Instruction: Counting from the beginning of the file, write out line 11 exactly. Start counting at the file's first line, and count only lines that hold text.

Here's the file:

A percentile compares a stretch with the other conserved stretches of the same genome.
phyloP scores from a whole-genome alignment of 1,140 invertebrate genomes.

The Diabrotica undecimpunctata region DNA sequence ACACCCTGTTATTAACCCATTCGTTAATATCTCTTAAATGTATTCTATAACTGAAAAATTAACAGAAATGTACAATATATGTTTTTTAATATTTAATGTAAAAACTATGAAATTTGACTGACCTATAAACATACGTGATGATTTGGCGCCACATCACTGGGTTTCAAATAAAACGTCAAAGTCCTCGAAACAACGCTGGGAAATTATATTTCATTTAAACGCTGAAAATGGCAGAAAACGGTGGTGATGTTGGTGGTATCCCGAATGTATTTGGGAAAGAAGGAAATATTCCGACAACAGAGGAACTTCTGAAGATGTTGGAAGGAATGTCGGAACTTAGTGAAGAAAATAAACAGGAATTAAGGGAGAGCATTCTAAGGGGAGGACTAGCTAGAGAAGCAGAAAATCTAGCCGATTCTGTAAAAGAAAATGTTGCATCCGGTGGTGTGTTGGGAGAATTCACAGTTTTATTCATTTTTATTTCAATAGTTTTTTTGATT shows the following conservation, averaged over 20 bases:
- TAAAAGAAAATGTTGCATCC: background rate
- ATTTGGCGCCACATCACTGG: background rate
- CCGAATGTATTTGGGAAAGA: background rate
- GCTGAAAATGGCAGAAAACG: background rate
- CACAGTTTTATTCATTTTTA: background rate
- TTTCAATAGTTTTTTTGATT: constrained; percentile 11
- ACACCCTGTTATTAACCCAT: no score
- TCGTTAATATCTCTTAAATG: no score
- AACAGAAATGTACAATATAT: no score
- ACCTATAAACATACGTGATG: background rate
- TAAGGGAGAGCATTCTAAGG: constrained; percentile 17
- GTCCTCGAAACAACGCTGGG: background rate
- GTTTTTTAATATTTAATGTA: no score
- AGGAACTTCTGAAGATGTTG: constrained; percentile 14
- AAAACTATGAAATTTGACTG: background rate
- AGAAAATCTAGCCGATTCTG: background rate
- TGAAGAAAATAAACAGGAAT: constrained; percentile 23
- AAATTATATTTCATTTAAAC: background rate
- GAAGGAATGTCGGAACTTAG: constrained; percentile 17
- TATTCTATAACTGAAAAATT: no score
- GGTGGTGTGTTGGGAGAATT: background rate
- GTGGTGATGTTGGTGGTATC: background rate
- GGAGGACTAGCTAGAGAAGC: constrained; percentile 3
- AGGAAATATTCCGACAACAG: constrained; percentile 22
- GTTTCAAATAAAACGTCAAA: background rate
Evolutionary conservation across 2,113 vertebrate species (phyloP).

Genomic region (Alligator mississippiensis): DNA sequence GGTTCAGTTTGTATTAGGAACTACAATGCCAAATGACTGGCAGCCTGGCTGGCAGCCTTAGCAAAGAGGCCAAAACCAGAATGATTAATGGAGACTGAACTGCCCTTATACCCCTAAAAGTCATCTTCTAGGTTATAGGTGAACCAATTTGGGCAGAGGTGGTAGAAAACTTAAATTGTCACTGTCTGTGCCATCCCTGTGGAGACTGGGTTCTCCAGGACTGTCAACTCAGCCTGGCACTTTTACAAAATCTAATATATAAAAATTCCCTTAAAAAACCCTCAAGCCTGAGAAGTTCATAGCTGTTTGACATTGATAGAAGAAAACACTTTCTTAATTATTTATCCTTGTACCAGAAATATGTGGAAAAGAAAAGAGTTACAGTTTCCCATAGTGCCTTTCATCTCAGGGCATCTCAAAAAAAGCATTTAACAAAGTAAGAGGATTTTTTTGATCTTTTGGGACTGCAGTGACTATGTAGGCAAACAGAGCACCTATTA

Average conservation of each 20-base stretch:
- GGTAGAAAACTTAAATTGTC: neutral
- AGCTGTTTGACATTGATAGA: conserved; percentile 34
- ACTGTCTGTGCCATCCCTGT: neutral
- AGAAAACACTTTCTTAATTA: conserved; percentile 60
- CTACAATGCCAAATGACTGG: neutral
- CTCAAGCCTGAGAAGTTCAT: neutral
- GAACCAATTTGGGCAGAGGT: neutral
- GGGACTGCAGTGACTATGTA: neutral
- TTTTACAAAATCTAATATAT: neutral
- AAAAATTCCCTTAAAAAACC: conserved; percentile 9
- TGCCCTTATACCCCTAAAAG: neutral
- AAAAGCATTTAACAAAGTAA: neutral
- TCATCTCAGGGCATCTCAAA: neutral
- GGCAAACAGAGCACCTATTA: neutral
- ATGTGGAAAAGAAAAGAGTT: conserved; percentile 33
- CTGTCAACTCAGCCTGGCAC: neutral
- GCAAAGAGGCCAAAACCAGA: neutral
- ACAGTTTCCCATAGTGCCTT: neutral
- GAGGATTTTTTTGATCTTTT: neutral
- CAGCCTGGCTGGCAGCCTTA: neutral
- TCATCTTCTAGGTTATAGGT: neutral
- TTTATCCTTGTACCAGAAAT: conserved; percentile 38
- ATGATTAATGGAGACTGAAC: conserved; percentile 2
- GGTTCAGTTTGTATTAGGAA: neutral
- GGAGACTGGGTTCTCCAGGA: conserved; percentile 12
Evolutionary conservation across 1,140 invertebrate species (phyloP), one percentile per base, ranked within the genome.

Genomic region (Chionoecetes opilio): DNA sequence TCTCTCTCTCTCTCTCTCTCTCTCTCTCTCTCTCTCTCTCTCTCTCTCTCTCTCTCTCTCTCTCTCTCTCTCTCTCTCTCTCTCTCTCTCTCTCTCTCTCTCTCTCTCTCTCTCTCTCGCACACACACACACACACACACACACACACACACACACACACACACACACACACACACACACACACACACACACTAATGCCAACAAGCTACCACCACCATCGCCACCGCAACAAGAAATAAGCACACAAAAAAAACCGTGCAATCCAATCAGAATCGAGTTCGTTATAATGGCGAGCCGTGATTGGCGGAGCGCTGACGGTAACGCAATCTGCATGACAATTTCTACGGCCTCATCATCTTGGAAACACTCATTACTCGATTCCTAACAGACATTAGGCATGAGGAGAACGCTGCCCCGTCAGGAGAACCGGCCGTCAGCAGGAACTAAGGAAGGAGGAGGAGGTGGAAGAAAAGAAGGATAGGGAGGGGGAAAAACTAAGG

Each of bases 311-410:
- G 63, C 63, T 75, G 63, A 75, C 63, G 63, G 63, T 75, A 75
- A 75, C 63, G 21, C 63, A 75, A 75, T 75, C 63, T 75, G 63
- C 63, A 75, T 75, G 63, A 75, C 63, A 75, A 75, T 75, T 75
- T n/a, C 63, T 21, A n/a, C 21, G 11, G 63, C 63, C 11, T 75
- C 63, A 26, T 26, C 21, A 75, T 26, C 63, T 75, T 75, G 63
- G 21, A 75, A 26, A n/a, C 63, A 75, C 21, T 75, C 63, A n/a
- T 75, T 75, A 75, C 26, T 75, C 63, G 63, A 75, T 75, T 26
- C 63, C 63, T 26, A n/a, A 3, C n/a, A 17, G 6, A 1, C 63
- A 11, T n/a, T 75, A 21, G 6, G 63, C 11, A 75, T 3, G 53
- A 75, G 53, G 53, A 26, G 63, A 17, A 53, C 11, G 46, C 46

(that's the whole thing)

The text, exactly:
- TCGTTAATATCTCTTAAATG: no score